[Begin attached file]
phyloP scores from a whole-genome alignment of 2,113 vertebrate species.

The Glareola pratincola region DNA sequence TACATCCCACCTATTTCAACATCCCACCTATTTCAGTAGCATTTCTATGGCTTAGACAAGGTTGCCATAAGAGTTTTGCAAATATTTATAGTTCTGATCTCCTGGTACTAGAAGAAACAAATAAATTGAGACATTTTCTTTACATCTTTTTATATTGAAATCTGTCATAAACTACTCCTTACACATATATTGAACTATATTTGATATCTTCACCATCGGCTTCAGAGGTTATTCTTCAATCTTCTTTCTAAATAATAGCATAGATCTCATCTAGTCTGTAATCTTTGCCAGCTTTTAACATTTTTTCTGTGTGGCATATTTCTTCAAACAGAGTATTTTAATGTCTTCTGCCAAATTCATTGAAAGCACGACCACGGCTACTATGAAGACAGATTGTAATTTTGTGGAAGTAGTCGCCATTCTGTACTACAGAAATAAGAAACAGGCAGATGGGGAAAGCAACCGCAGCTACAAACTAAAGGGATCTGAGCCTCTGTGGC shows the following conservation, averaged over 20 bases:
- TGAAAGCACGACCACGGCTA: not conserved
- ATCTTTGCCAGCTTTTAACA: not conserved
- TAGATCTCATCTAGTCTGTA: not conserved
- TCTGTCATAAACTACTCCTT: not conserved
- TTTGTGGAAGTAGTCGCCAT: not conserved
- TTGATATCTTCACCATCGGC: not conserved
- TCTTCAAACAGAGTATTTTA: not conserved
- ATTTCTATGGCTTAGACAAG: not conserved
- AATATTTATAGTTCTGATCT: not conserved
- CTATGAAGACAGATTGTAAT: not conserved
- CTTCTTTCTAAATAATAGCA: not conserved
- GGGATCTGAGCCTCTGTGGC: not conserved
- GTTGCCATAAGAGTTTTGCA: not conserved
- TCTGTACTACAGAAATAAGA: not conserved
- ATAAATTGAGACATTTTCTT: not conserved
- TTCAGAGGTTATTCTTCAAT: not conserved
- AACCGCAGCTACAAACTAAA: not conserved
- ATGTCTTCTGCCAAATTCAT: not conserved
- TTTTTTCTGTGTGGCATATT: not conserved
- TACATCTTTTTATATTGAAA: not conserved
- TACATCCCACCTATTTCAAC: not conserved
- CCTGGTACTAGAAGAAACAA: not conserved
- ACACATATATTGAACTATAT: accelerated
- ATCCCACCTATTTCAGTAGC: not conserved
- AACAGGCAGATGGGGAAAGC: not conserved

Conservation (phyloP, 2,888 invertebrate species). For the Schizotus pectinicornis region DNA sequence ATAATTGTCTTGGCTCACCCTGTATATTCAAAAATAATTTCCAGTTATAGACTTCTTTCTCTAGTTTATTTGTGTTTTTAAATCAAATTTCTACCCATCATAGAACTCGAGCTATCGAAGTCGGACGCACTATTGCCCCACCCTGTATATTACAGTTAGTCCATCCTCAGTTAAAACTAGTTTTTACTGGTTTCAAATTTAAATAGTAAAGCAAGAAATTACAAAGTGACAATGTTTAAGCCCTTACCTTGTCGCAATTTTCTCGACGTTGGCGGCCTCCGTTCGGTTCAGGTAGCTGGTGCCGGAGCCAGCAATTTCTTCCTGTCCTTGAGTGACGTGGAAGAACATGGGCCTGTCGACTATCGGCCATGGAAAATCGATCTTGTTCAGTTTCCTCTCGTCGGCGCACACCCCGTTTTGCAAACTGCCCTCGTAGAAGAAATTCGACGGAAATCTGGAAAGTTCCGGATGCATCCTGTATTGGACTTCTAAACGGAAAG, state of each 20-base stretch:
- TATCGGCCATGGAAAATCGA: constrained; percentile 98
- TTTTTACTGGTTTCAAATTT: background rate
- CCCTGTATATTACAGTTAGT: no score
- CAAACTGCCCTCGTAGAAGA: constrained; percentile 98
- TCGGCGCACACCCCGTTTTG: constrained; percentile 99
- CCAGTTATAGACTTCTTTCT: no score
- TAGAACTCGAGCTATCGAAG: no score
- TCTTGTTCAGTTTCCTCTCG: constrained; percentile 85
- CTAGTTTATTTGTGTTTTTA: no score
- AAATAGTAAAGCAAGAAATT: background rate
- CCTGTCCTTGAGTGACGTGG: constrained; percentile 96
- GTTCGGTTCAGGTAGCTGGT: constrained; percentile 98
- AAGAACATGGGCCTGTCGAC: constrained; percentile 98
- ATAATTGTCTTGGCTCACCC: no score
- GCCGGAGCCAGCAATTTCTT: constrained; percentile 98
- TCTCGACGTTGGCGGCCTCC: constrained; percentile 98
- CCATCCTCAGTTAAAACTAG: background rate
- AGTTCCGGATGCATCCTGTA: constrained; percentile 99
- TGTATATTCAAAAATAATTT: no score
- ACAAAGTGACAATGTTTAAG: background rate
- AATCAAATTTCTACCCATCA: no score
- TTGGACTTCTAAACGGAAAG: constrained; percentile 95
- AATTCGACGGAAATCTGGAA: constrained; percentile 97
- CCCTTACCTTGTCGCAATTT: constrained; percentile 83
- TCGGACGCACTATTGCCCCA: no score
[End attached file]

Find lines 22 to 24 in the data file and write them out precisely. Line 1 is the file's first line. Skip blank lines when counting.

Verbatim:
- TACATCTTTTTATATTGAAA: not conserved
- TACATCCCACCTATTTCAAC: not conserved
- CCTGGTACTAGAAGAAACAA: not conserved